Disability Pride Month: How to Help Your Child Understand and Celebrate Their Disability

Source: Nicola Barts / Pexels
Source: Nicola Barts / Pexels

Disability Pride Month is celebrated in July by people across the U.S. supporting unity, visibility, and equality among people with disabilities. Children all over the world live and thrive with disabilities, yet face daily prejudice and inequalities that go unaddressed. They’re also more vulnerable to bullying. All too often, these challenges extend into adulthood—85 percent of adults with developmental disabilities are either unemployed or underemployed. Though a seemingly intimidating conversation, it is important for parents to teach their children with a disability how to love themselves in a world that can be harsh to them.

My son, Isaiah, has high-functioning autism—a disability that puts him at risk of high unemployment as an adult. He is also the inspiration for Victor Wear—an activewear brand I founded dedicated to inspiring triumph over obstacles. Together, we aim to grow the company into a highly profitable enterprise that primarily employs people with differing abilities. A key aspiration of our brand is to help empower everyone—regardless of ability—to love, accept, and embrace who they are, just as they are. In honor of Disability Pride Month, I wanted to share some ways parents can empower their children with disabilities to do just that.


Be a role model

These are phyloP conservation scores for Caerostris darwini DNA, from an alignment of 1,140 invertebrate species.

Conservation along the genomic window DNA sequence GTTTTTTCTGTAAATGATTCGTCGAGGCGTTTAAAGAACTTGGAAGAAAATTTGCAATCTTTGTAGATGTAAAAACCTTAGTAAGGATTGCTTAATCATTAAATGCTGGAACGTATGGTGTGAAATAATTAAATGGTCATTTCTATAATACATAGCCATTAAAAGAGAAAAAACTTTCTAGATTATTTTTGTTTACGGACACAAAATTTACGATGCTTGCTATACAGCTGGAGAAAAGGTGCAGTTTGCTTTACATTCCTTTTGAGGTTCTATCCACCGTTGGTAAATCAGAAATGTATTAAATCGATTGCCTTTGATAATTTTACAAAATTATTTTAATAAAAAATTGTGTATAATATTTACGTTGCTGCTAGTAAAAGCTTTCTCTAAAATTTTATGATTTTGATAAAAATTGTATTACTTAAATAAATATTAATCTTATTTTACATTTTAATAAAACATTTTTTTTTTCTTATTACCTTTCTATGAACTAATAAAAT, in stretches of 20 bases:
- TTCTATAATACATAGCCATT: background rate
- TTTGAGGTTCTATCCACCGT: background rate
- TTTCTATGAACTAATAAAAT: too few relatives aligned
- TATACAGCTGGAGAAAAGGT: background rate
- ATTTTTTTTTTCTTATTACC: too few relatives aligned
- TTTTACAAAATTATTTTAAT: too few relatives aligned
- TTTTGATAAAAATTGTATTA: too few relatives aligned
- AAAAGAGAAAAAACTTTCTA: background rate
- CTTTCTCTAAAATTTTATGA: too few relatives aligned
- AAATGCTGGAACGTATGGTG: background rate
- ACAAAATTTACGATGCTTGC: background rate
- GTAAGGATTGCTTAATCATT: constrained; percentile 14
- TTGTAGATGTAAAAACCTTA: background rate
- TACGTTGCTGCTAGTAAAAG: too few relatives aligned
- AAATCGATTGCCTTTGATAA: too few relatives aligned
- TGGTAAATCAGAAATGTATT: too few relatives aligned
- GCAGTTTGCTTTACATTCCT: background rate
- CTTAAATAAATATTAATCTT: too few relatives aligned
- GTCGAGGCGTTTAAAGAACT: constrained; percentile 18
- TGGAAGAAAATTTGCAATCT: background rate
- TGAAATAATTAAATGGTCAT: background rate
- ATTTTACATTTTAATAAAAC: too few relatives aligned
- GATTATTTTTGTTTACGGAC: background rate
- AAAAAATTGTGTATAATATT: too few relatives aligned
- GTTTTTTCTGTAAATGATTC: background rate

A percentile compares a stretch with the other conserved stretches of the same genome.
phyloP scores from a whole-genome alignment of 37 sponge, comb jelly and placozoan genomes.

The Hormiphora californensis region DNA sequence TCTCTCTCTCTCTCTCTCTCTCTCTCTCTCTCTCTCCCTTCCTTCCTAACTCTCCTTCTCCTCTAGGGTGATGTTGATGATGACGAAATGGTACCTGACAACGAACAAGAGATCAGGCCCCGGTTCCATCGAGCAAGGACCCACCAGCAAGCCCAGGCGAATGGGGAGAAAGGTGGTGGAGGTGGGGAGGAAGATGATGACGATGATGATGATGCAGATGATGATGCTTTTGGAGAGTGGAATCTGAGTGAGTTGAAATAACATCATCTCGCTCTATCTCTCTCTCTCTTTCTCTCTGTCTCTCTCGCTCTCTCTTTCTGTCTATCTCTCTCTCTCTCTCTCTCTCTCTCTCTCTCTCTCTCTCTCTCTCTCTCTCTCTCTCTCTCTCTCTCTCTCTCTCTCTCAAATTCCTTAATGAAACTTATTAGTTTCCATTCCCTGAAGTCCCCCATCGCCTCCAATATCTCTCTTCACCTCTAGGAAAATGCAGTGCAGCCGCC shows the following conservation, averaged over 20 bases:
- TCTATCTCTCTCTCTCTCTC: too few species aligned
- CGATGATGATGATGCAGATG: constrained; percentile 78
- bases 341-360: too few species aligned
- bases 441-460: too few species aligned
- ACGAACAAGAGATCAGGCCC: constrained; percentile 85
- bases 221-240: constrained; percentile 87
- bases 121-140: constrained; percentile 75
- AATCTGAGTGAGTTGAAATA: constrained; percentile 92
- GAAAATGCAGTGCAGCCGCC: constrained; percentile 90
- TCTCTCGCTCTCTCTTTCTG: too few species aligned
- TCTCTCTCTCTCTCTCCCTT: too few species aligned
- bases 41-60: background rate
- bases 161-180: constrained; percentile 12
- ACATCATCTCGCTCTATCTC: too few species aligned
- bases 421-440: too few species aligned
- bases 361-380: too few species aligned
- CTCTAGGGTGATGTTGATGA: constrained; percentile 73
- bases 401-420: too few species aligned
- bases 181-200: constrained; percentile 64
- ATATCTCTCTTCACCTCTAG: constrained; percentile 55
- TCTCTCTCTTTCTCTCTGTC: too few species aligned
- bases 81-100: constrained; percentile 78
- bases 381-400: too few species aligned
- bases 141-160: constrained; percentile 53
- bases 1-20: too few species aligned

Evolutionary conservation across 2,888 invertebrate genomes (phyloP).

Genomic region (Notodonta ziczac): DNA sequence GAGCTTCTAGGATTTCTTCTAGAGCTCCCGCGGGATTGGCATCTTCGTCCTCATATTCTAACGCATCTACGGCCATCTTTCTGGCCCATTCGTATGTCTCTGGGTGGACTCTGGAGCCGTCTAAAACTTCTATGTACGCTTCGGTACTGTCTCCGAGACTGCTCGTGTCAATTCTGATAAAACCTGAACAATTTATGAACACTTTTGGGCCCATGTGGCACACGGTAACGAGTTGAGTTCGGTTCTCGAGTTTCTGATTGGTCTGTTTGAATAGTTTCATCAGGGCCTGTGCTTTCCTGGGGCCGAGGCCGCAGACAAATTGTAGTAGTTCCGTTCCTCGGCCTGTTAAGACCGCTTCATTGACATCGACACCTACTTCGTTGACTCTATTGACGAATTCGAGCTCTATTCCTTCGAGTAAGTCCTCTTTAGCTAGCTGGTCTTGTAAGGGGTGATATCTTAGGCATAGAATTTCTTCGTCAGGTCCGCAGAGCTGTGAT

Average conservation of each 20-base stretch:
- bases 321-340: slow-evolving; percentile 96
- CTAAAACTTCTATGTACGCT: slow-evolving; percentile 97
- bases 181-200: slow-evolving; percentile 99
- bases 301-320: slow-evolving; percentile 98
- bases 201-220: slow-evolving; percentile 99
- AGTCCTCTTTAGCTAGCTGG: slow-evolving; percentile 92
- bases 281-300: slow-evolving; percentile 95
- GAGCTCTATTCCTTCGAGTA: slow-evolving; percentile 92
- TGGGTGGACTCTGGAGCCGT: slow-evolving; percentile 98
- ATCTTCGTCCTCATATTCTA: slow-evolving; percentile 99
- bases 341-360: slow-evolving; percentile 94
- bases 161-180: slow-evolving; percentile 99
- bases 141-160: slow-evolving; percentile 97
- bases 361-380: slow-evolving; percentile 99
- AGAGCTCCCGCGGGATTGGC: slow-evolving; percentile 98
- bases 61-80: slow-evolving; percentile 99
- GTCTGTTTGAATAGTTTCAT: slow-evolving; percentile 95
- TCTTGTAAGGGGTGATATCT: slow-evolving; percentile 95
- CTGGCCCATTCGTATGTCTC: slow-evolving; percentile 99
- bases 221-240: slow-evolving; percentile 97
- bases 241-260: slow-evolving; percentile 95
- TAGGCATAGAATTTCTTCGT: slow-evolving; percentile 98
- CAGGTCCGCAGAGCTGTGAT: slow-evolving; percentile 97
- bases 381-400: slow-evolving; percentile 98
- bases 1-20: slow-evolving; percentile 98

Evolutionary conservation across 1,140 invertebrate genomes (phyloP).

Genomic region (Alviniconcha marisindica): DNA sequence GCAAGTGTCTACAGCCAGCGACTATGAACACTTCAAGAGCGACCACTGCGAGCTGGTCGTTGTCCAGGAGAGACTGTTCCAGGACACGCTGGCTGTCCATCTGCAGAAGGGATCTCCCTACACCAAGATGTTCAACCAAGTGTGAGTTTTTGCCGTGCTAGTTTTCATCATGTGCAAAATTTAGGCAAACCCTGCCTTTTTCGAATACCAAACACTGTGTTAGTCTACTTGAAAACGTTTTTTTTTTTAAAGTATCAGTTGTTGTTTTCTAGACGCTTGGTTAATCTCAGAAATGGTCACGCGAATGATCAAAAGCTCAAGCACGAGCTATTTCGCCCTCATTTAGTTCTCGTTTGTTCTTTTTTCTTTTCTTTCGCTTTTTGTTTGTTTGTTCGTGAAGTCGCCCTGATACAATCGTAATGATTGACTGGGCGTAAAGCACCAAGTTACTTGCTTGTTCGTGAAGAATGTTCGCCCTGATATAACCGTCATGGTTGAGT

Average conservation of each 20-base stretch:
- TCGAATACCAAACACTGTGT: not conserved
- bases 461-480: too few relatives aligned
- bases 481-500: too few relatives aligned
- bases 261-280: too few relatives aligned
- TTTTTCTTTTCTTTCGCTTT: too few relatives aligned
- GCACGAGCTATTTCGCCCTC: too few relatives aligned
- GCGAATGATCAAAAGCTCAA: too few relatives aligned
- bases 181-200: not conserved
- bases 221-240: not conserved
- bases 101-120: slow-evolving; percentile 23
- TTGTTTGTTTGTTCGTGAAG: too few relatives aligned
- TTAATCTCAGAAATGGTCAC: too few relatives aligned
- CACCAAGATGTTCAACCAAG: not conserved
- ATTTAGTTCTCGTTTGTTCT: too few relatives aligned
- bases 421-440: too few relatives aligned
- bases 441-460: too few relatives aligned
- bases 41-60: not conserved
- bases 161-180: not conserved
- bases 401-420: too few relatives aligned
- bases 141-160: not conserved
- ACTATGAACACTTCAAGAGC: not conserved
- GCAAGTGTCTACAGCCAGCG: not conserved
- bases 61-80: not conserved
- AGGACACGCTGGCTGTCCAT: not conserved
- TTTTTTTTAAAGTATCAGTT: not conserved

As a parent, you have an opportunity each and every day to model self-love and acceptance for your child, but you can’t do that unless you first love and accept yourself. And yeah, I know, that’s easier said than done. We all have insecurities and things we wish we could improve about ourselves and our lives. But focusing on all you have—all the blessings of your life—versus what you don’t have, can help you find joy and gratitude for all you are.


Tiffany Hamilton and son Isaiah

Tiffany and her son, Isaiah. (Source: Tiffany Hamilton)


Accept your child just as they are

As parents, we all have dreams for our children’s future. And it can be challenging to realize that some of those dreams may look different or may never come to be because of our child’s abilities. I struggled with this firsthand for years. I thought that another school or therapy or specialist would somehow take my son’s developmental challenges away. Eventually, I had to realize that those delays I thought would go away were just who he is and that the intensive education and therapies would only enhance his ability to thrive as the person he was. They weren’t going to fundamentally change anything.

Once I gained this realization, my focus changed to empowering my son with the skills he needs to successfully navigate his challenges and make the most of his strengths like giving him checklists to remember things and stay organized instead of investing in another expensive therapy. With fewer therapies on his schedule, we gained more time to explore interests that helped him feel successful. My son, Isaiah, and I had to learn how to accept our challenges, live with them, and make the best of our lives where we were and with what we had.


Nurture your child’s strengths

Nurturing your child’s strengths is very important while explaining their differing abilities. Children with different disabilities have amazing gifts. Identify their interests and strengths and take every opportunity to nurture them through classes, therapies, and community activities. Those strengths will be critical to their self-esteem and ability to survive in the world